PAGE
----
With a six-point lead in the chase for the final playoff position in the North Division, the Montreal Canadiens remain in control of their fate.
However, with Montreal having dropped three of four games and in a 4-9-0 swoon, its hold on a playoff position is precarious going into Friday’s home game against the Winnipeg Jets.
The Canadiens (21-18-9, 51 points) lost 4-1 at home to the Toronto Maple Leafs on Wednesday to start a four-game homestand, and they are feeling the tension of watching their lead on the Calgary Flames, Ottawa Senators and Vancouver Canucks dissipate.
“We’re in a playoff position right now, but it’s not easy,” said forward Josh Anderson. “You’ve got to come out and compete for these next eight games. You want to be in the playoffs, you’ve got to deserve to be in the playoffs. We’ve just got to find ways to win.
“I know that some guys aren’t going to have it every night, but you’ve just got to compete and just battle together and get through it together. We have to buy into this together and stick together. And keep being positive. I know we’re going to get through this.”
Both the Canadiens and Flames have eight games remaining. The Canucks are 16 points behind the Jets, but they have 13 games remaining.
Montreal’s clash against the Jets for the ninth and final time this season is a case of two struggling clubs looking to find their form. The Jets (27-19-3, 57 points) are on a season worst five-game losing streak that’s watched them fall to third spot in the division.
The latest loss to Toronto encapsulated Montreal’s woes of late: The Canadiens are not playing with enough consistency, and it’s costing them.
“We showed glimpses,” Montreal’s Nick Suzuki said. “We’ve got to play a full 60 minutes. … Playing like that won’t win us any games, so we’re just worried about ourselves right now and we’ve got to fix what was wrong.”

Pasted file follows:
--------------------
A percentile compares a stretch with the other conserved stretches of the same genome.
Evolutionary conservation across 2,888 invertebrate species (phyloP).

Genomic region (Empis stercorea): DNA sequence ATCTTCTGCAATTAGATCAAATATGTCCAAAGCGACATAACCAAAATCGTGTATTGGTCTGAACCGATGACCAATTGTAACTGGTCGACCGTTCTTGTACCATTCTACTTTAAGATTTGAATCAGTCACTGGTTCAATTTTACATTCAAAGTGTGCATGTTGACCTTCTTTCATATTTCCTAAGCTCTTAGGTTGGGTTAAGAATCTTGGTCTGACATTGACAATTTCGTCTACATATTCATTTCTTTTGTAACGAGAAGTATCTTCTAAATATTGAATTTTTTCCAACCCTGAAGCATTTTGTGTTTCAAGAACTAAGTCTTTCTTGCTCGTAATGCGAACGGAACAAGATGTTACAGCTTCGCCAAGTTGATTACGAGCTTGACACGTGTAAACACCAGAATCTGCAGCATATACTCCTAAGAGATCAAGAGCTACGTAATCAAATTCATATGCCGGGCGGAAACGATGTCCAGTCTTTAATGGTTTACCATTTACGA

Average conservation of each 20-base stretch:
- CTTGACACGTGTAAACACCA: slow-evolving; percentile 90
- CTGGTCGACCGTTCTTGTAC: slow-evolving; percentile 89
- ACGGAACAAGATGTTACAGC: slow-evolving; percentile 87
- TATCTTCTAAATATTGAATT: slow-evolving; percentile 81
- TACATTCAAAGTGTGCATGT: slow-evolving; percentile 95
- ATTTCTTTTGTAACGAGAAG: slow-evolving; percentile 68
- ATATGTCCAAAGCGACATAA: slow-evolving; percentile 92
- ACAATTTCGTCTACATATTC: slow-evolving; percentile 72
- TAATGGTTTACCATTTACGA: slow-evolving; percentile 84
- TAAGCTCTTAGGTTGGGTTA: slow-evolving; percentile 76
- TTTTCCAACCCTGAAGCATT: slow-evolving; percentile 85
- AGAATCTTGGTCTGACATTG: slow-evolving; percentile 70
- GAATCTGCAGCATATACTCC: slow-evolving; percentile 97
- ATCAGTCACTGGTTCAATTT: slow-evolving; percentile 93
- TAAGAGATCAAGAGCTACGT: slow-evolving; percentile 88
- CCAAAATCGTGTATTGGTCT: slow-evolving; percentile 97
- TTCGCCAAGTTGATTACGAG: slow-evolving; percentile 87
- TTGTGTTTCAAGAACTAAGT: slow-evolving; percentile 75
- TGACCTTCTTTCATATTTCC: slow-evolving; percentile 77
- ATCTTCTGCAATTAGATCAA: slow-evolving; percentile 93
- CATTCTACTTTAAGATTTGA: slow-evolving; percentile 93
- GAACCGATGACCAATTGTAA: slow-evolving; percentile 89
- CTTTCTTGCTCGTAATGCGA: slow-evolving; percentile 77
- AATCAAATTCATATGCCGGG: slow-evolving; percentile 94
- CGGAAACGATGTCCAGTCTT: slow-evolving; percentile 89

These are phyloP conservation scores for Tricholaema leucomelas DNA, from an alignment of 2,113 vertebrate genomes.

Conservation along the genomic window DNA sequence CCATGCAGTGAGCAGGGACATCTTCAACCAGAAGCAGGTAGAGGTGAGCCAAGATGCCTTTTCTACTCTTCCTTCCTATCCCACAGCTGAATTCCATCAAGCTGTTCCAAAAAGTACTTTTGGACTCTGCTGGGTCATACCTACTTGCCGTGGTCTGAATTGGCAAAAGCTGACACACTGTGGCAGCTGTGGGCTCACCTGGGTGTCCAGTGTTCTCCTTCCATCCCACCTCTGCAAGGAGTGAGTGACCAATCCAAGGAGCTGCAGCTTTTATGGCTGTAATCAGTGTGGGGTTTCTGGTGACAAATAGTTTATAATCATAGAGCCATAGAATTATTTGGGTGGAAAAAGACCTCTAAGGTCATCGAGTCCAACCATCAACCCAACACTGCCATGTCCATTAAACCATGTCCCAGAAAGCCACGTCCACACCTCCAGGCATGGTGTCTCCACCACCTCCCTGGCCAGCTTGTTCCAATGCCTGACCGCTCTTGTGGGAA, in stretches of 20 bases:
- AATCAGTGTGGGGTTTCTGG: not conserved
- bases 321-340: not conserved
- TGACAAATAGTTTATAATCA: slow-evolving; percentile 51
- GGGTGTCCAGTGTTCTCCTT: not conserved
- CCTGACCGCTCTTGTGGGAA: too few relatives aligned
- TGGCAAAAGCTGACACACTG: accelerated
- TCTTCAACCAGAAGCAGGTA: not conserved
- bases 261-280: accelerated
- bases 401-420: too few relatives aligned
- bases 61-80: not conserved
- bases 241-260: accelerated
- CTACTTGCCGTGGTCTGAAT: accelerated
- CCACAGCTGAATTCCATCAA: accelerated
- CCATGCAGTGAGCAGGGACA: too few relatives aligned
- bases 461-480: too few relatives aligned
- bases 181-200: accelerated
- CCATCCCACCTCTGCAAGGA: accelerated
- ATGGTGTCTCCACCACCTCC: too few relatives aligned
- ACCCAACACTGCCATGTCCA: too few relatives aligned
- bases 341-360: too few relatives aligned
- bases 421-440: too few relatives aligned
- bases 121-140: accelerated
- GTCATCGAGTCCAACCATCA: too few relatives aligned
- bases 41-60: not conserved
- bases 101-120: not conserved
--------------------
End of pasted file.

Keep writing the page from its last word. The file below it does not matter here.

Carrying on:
Winnipeg has won six of eight meetings this season — three in overtime.
The Jets lost a 3-1 home game to the Edmonton Oilers on Wednesday to end a dreadful homestand in which they lost every game in regulation time and were outscored 21-6. That said, their most recent loss was a better performance than the previous few.
“It was a step in the right direction, but we can’t settle for losing,” goaltender Connor Hellebuyck said. “We’re going to snap out of this, and it’s going to be big, and we’re going to carry that momentum. It’s just a matter of time.
“We’re not scoring as much as we were, but that just means once we start scoring, we’re going to be scoring a lot,” Hellebuyck added. “Playoffs are right around the corner, so if we’re saving all our goals for the playoffs that’s huge. I think you know our team is very offensive. They’re going to come.”
With his team’s next victory, coach Paul Maurice will become just the third coach in NHL history to win 300 games for two organizations. He also reached that mark while guiding the Hartford Whalers/Carolina Hurricanes. Only Scotty Bowman (Montreal and Detroit) and Joel Quenneville (St. Louis and Chicago) have accomplished that feat.
That milestone, however, is a small item amidst a skid.
“When you go on a slide like this it definitely sucks,” Jets forward Mark Scheifele said. “It’s just a matter of working at it. Come to the rink, being sharp, focusing on working on our game. When you work hard, good things will happen. That’s why I’m confident in this group that good things will happen.”
–Field Level Media